The Federal Antimonopoly Service’s KPIs should Shift from Direct Results to End Results

8 june 2016

The Analytical Center has held a Round Table on economic analysis for the application of antitrust regulations, during which the experts discussed the best ways to incentivize the antimonopoly service to carry out economic analysis, reviewed the requirements for such analysis as well as ways to optimize the key performance indicators for the antimonopoly service.

Speaking about the role of economic analysis and key performance indicators for the Russian Antimonopoly Service, the Analytical Center's expert Elena Parshina noted that the Russian antitrust agencies have much more authority than in other countries. As for the key performance indicators used by the service, they provide no direct incentive to carry out economic analysis, according to Ms. Parshina. However, there is still disagreement as to whether such direct incentivization would be advisable.

Yannis Katsoulacos, a professor with the Athens University of Economics and Business, believes that economic analysis is important not just for Russia. Presenting a report on the role of economic analysis in the application of antitrust laws, the expert said the following, “These issues are currently being discussed a lot in Europe, where economy analysis is used much less than in the US.” Mr. Katsoulacos paid special attention to the dilemma between how antitrust policies are implemented in terms of a balanced approach and how they can be implemented by following the laws to the letter. The expert believes that the balanced approach in the application of antitrust legislation can lead to more prosperity for the public and antitrust bodies around the world are now shifting to this approach.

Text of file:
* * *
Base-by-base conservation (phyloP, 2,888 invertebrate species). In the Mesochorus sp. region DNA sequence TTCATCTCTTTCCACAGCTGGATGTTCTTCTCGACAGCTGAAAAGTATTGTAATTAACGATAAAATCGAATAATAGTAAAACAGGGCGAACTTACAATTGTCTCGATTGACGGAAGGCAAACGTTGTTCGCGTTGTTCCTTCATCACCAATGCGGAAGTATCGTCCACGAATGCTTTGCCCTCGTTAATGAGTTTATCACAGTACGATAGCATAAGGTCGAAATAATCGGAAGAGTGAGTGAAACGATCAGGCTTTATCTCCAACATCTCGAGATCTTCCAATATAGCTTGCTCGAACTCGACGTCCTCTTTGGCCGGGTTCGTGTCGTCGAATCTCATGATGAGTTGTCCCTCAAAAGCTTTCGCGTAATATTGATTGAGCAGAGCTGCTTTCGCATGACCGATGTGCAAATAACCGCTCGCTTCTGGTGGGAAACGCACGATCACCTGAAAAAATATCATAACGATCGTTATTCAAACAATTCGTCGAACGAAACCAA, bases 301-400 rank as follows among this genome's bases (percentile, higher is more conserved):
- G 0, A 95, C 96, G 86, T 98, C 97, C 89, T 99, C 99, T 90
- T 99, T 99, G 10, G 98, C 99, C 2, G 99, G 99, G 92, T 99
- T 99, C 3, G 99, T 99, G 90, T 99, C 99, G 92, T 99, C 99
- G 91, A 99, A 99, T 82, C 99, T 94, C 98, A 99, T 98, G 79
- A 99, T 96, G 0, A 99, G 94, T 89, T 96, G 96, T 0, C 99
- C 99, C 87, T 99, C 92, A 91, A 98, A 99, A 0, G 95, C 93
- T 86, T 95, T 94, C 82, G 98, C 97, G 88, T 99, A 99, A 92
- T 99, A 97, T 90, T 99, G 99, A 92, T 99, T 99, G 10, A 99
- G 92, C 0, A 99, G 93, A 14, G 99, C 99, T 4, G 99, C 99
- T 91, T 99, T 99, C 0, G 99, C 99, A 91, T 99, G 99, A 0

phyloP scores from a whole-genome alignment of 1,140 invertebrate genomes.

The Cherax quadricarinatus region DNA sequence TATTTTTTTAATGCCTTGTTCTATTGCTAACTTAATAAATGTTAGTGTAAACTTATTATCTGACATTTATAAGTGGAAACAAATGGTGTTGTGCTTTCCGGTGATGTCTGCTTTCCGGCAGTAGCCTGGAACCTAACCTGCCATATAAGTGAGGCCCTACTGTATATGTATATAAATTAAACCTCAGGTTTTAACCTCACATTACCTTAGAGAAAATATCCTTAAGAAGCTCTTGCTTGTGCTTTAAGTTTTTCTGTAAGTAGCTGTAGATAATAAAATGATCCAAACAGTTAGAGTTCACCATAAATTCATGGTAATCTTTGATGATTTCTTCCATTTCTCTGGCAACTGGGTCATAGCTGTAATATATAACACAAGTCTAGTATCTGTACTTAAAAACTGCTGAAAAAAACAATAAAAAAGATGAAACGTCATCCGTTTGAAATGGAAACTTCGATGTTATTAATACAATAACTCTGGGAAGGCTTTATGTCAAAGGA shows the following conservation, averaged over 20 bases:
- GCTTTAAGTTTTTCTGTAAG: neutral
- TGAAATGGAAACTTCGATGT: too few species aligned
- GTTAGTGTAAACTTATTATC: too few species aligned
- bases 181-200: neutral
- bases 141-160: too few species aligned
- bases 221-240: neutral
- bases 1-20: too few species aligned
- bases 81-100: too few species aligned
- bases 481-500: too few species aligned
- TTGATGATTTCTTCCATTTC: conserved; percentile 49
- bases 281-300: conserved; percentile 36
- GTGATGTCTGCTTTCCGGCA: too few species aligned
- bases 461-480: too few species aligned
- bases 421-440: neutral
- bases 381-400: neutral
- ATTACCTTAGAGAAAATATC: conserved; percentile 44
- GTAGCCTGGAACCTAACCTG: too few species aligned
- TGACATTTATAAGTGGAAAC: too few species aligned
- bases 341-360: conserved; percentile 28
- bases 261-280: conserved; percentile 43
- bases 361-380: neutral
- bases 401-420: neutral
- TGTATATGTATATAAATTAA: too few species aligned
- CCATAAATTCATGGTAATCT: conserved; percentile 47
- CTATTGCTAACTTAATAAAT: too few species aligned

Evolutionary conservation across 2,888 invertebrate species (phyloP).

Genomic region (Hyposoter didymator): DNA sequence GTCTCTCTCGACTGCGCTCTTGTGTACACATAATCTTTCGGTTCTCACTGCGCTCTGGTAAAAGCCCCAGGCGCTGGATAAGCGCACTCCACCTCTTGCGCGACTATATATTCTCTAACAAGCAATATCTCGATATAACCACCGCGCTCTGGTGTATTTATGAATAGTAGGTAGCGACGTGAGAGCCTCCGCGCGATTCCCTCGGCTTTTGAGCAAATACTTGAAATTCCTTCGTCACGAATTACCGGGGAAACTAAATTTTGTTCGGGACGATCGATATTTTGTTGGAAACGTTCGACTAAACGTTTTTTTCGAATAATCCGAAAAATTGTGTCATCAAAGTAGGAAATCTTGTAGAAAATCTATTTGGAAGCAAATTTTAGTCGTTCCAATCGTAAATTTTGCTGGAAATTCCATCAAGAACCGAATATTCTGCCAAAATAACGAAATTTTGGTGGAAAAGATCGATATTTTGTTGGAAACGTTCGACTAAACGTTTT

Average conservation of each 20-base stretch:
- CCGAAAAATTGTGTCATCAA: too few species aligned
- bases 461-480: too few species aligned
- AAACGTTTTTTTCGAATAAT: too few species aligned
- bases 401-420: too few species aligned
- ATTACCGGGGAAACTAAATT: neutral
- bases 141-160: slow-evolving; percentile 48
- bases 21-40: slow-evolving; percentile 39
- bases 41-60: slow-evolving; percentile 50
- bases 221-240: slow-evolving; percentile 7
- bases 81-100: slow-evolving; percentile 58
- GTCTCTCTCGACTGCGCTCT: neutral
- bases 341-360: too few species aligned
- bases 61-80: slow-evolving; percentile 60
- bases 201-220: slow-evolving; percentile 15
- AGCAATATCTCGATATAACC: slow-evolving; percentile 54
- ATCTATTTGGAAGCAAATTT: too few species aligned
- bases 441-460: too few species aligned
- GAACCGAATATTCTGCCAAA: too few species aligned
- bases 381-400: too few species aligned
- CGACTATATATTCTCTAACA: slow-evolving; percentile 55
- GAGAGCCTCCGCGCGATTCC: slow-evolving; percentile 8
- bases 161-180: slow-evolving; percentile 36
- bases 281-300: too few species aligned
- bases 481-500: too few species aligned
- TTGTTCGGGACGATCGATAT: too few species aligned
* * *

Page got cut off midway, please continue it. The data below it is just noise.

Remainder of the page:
Svetlana Avdasheva, a professor with the Research Institute of the Higher School of Economics, believes that none of the key performance indicators in the application of antitrust laws are good enough. “Each can be manipulated and it is for this reason that the KPIs used by the Antimonopoly Service in Russia are neither worse nor better than the KPIs used by the antitrust agencies in other countries,” the expert believes. In addition, the model used for assessing the results should not be divorced from the context of the structure of the antitrust enforcement body and the entire legal system, Ms. Avdasheva is convinced.

Representatives of federal authorities, business, the expert and the academic communities took part in the event.